Glengrant – The Major’s Reserve

Special thanks to Doug Doughty for submitting this whisky review. A very active member of Clan MacAulay international and a huge help to me in participating in events here in Canada and abroad, Doug likes to be referred to as “First Dude of Western Canada”. 

When I think of single malt whisky, my first thought tends to the highlands, and never to Mexico.  But recently, on vacation in Mexico, Joan and I were in a wine shop looking for a specific Mexican wine when I discovered a new single malt that I hadn’t heard of previously. Glengrant, The Major’s Reserve was distilled in Rothes, Speyside, Scotland.  And the price point appealed to the Scot in me.

I didn’t open the bottle while in Mexico but I did open the box.  What struck me was the colour of the whisky.  It was not the traditional golden caramel colour I’m used to seeing, but instead was a pale yellow.  I thought to myself, this looks like a very thin whisky, but would reserve judgement until I had tried it first-hand.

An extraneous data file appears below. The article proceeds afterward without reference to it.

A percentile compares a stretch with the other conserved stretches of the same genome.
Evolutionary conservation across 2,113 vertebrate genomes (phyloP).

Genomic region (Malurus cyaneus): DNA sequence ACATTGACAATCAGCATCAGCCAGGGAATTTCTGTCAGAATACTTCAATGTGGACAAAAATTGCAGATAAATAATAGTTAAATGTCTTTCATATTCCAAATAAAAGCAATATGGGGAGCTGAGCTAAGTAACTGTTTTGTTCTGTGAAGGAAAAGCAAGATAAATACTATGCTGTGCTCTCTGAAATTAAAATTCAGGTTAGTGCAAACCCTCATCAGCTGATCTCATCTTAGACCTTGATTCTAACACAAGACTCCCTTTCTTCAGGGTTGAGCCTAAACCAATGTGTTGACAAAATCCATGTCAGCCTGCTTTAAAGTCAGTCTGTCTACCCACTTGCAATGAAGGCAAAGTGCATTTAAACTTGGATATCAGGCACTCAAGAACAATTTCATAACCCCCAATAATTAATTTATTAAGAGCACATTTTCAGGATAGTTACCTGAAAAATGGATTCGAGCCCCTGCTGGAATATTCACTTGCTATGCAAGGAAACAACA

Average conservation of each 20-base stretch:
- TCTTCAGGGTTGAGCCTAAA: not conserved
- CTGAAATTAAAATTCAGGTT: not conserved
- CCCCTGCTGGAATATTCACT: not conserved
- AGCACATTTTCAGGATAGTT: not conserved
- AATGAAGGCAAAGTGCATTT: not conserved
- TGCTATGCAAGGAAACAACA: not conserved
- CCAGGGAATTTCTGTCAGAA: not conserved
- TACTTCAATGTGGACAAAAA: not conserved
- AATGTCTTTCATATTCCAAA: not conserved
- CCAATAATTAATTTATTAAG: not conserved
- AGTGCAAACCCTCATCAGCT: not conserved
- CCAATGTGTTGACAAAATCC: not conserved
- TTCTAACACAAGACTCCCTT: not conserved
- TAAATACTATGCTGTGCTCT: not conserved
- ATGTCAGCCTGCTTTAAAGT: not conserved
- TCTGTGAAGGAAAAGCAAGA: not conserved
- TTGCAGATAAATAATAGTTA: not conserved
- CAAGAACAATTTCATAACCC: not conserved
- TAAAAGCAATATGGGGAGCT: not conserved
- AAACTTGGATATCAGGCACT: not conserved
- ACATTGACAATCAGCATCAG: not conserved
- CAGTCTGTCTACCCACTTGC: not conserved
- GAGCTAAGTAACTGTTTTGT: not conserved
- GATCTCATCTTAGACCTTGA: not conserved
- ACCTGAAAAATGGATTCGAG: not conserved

When I got home, I poured a dram into my glen cairn. I held it up to my nose.  The initial bouquet was smoky with a medicinal hint to it.  It was not what I expected to smell, but I persevered.

I took my first sip, and it was subtle, a slight peaty taste, but the finish was truly amazing.  The box describes the taste as “The superb Single Malt offers a fresh and vanilla palate with a slightly dry and hazelnut finish”.  It had a definite taste of vanilla, but the hazelnut was lost on me, which is ok, because I am not a fan of hazelnut.

Overall, the visual impact was less than I was expecting, the nose was interesting, but the finish was subtle and silky, and worth the wait.

I can honestly recommend this whisky, and sometimes it’s fun to gamble on the unknown, particularly when it pays off.

Still haunted by whiskey drinking!